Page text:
Tanya Barfield’s Bright Half Life, the current mount at Diversionary Theatre, sports a title that pretty well illuminates the idea behind the story. The play tracks a lesbian relationship over 40 years, with a cavalcade of landmarks big and small (kissing, lovemaking, marrying, fighting, divorcing, sky-diving, kite-flying, elevator-riding, bed-buying) under scrutiny. In the abstract, one life here is the sum of its two parts – and if “bright” equates with “seasoned,” the name is rather apt.
For all their quirky differences, the duo is also remarkably similar in gaits and hand gestures, lending another layer of simpatico to the mix. Race gets into the act too (crazy Erica’s white, referential Vicky’s black), making this relationship all the more interestingly improbable and thus perhaps all the more a matter of destiny.
Barfield constructs her action out of time, with Erica’s lame marriage proposal immediately melding into a sky-dive years down the road, a future squabble yielding a past roll in the hay and so on. Nothing wrong in the least with the unorthodoxy, as it shakes up the players in time and space. Where things go awry is in the acting, as the personnel are quite a ways off from complementing Barfield’s stylized approaches with some of their own. Add the threadbare exposition, and Bright Half Life isn’t a play so much as a sketch, albeit one steeped in a pretty good idea.
I’m trying to figure out whether today’s playwrights have abandoned character studies altogether as a tool for story development. I really am. This show is my latest in a number of cases in point – it tells us that Erica’s a writer, but it never elaborates on her favorite topic(s); it places Vicky as Erica’s supervisor at work, but we never learn what she supervises, much less what the company does; and it indicates Vicky’s mom loves the stuffing out of Erica, but we’re never told why. Those and other lapses leave the subsequent character development either confusing or incomplete. Exposition is an incredibly vital element in story construction, and I sometimes wonder if it’s gone the way of George Bernard Shaw’s plays (like exposition itself, you don’t see ’em that much anymore).
The show does boast a decent fundamental chemistry between the girls. Director Lydia Fort exploits it, or at least she’s seen fit not to modify the actors’ correct tendencies toward physical sameness – the wide-open palms, the angled cocks of the head, even the bends at the knees during a sky-dive seem in sync, establishing a mirror image between two lovers who, even as they flaunt their many differences, are more alike than even they realize.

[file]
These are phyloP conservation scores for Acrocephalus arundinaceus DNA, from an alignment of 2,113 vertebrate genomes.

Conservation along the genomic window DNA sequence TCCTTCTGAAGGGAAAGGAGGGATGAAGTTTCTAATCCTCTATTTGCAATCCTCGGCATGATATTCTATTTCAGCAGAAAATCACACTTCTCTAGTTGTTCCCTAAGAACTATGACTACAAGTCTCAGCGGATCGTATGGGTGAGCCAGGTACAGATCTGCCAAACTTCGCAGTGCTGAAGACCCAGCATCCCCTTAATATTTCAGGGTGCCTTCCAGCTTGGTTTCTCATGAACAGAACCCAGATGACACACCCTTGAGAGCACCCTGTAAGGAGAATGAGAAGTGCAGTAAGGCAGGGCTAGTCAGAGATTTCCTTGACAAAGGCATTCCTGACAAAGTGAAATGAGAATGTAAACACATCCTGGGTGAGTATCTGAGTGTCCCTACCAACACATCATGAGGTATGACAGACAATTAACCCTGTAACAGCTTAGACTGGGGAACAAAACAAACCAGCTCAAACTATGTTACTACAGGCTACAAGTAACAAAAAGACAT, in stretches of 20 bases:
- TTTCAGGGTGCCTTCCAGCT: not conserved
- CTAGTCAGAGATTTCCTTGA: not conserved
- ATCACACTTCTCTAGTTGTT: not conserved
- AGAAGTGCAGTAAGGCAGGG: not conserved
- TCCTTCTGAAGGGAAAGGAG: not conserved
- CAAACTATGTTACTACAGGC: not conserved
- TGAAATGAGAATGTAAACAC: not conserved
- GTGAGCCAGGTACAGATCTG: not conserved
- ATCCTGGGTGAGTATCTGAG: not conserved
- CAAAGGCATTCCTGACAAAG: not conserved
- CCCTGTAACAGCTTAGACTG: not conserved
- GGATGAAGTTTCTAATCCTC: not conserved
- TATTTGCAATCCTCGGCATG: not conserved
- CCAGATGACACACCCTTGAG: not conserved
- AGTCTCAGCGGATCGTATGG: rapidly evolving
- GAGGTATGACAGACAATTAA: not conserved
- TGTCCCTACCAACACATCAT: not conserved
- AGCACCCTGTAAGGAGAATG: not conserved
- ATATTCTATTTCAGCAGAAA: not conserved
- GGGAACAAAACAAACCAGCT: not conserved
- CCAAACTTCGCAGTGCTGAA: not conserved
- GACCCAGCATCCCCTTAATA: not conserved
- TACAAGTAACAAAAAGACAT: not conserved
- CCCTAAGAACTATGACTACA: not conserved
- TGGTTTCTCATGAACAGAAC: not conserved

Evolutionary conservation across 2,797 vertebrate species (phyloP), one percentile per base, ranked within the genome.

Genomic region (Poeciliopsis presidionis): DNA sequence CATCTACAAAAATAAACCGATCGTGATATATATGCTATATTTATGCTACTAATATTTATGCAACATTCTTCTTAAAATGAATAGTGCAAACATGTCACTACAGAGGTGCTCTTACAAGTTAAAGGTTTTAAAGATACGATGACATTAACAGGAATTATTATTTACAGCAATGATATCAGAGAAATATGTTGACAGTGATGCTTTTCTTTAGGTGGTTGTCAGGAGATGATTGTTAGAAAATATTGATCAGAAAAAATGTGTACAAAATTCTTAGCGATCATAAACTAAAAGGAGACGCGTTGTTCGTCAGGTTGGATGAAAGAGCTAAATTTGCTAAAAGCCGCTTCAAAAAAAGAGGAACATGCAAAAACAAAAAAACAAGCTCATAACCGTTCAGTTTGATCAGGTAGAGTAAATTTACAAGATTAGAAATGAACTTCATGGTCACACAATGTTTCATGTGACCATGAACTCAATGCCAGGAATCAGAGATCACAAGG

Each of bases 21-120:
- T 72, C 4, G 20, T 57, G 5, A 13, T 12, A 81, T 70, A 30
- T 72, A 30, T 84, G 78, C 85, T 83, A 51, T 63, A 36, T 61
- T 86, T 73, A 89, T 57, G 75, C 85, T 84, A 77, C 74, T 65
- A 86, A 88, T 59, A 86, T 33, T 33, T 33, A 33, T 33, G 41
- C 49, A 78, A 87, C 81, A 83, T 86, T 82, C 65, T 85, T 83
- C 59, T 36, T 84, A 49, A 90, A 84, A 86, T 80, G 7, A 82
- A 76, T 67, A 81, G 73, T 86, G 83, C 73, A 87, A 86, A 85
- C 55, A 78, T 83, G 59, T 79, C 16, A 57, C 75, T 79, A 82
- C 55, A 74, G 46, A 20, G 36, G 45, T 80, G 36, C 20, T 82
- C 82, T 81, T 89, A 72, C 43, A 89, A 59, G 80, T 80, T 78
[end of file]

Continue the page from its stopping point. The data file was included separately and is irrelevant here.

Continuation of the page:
From there, though, a lot gets lost in translation. While the temporal zigzags are enlivening, they’re also left as devices unto themselves. Those wide-open palms, angled cocks of the head and bends at the knees never fuel Barfield’s attempts at stylization as she darts back and forth in time with her vignettes. Parallel affectations meet with a purposely jambled series of vignettes – it’s like looking at a kaleidoscope whose compartments are all the same color.
Beyond that, Rin Ehlers Sheldon’s Erica and Bri Giger’s Vicky aren’t too bad as the star-crossed couple. Just as they’ve cultivated the roles’ physical parallels, so too do their characters exercise a certain restraint in blaming the mainstream world for their difficulties. Barfield does this on purpose, I think, opting to focus the audience on the personal responsibility element in each woman’s search for contentment. The world may bend these characters over, but they still have to react – the playwright carries this message persistently, and the girls reflect it well.
The tech effort here is OK, but I’m a little confused by Kristen Flores’ set design and Sherrice Mojgani’s lights. They make up three stationary benchlike affairs surrounded by what appear to be a series of darkly lit pastels – the designers are either complementing the characters’ affectations or making a statement about their futures, and I’m not sure which it is.
Human existence is a breathtakingly brief proposition, and this play knows that. It scrunches four decades into 70 minutes, using the illusion of time to reflect the crush of experiences involved in the truly realized life. But Fort and Pulitzer Prize finalist Barfield approach that richness from two different strata, leaving us to wonder which is the more credible. Life, especially married life, is either a patiently enduring proposition or a set of rules broken way more often than not. It isn’t both.
This review is based on the matinee performance of Nov. 7. Bright Half Life runs through Nov. 29 at Diversionary Theatre, 4545 Park Blvd. in University Heights. $22-$40. (619) 220-0097, diversionary.org.